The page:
We propose that CSF / blood-based biomarker discovery and development should be an inherent part of drug discovery and development programs throughout all stages from preclinical to clinical in a consequent co-development process that allows objective go/no-go decisions.
The APMI is currently focused on investigating the existence of a characteristic molecular “Alzheimer’s Disease profile” (or molecular “signature”), i.e., a specific set of fluid (CSF and blood) molecules that may serve at several context(s)-of-use.
Neurochemical fluid biomarker-based research is focused on the effort to in-vivo track multiple key pathophysiological mechanisms occurring in early stages of Alzheimer’s Disease, such as reflected by neuroinflammation (YKL-40, TNF receptor complex, the IL-6 receptor complex, ferritin), axonal damage and neurodegeneration (neurofilament light chain [NFL] and total-tau protein), synaptic dysfuntion (neurogranin, alpha-synuclein), tauopathy (phosphorylated tau protein [ser199, thr181, thr231], amyloidogenic pathway (amyloid beta species, TACE and BACE1), and microvascular and endothelial damage (under development).
CSF and blood analysis enables the simultaneous investigation of multiple pathophysiological mechanisms (i.e. ATNx system), for different Context-of-Use, including screening, diagnosis, prognosis, and disease-staging.
The comprehensive biological signature provide by a fluid matrix has the potential to constituting the Liquid Biopsy for AD.
Liquid biopsy has already become reality in more advanced biomedical areas including Oncology, Hematology and clinical Immunology.
Structural brain changes are induced mostly by genetic factors and aging. Structural MRI biomarkers have been introduced to investigate brain volumes and gray matter changes. Several tools have also been developed to track white matter changes, cortical thickness analysis, voxel-based DTI analysis of the whole, identifying anatomical neural networks using advanced tractography. Functional MRI represent the cutting-edge neuroimaging to explore brain connectivity and large-scale networks.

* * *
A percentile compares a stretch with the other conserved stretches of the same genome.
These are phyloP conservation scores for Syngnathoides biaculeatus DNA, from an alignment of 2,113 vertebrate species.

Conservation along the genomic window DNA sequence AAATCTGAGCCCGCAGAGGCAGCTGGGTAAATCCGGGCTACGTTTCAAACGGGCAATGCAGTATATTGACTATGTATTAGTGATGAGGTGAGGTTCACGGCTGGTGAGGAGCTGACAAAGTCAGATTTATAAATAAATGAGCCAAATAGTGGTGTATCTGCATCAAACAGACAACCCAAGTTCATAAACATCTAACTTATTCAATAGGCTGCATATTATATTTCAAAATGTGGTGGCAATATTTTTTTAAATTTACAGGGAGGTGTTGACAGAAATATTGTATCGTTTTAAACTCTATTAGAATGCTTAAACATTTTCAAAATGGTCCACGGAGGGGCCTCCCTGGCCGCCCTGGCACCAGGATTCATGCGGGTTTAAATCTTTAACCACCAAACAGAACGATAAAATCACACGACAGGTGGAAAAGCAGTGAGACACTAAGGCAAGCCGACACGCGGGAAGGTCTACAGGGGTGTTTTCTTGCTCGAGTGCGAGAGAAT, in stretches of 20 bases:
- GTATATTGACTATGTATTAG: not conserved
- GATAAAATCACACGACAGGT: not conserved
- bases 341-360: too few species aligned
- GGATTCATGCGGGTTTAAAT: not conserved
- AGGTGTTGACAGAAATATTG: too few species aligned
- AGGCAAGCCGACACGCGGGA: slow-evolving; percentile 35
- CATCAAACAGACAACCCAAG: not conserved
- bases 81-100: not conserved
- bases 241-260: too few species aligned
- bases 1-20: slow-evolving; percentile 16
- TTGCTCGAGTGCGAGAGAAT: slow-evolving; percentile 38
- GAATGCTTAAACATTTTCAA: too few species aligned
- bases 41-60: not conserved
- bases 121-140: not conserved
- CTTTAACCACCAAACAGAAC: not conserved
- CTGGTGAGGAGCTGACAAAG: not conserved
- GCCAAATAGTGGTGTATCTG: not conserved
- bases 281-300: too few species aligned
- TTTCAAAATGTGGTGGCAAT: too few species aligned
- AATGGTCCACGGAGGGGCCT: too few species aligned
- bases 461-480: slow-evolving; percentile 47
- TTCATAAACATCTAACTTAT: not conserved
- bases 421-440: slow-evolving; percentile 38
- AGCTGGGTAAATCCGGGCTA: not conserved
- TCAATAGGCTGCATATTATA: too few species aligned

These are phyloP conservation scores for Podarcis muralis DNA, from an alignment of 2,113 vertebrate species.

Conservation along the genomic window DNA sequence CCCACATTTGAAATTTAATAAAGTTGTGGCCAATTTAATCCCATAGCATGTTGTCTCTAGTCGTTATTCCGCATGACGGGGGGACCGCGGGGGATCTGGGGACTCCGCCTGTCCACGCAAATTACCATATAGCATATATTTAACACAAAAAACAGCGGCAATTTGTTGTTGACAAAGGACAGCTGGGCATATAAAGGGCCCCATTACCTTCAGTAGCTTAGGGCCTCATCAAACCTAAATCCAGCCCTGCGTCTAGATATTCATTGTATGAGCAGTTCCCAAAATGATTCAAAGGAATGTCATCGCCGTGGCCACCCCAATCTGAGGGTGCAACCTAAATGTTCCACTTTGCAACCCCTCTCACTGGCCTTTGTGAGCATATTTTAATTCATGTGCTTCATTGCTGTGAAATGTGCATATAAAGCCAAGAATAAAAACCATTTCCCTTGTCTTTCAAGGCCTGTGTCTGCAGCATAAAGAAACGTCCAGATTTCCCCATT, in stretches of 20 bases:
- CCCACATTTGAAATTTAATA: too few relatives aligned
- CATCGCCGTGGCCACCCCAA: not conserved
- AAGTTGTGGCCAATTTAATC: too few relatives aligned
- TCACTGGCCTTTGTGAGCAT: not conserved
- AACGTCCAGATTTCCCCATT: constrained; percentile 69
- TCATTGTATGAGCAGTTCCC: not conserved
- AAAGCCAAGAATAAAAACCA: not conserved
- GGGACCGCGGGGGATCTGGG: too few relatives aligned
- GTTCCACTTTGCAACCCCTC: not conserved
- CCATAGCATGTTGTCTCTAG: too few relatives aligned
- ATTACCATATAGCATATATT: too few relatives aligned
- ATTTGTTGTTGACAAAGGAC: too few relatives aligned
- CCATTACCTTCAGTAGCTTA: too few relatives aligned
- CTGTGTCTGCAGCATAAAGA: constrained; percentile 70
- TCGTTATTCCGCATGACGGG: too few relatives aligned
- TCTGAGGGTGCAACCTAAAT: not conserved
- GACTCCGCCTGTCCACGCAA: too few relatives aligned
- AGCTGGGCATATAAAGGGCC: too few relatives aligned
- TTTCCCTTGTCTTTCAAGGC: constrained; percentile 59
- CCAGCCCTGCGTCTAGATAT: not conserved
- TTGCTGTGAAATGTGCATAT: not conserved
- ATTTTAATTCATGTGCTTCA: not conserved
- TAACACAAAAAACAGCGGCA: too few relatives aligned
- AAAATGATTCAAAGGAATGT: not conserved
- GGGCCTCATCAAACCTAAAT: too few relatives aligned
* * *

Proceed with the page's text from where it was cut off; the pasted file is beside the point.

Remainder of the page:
Metabolic imaging, such as FDG-, Amyloid-, and Tau-PET enable to explore synaptic integrity / loss and brain proteinopathies. Novel radioligands to track inflammation and other pathophysiological mechanisms are expected. Current neuroimaging research focuses on understanding how brain structural and functional networks interact with molecular pathways during aging and in early stages of neurodegenerative diseases.
The development of high-throughput technologies such as next generation sequencing (NGS) combined with highly sophisticated bioinformatics software for data analysis/visualization allowed investigating whole genomes, transcriptomes, proteomes, and metabolomes in unprecedented detail. Genome-wide association studies (GWAS) enabled to map more than 20 common genetic variants associated with Alzheimer’s Disease. Moreover, recent NGS-based studies led to identify several rare variants exerting large effects on Alzheimer’s Disease risk, thus indicating that not only common variants with small effect sizes, but also rare or low-frequency coding variants with moderate-to-large effect sizes contribute to Alzheimer’s Disease risk. These findings certainly point to specific pathophysiological pathways, namely Aβ and tau pathology, immune response and inflammation, cell migration, microglial/myeloid cell function, hippocampal synaptic function, cytoskeletal function and axonal transport, gene expression regulation, and post-translational modifications. Exploring these definite molecular pathophysiological pathways as major mechanisms involved in Alzheimer’s Disease etiology provides substantial information for elucidating the pathophysiology of the disease and helps identifying targets for prevention and treatment.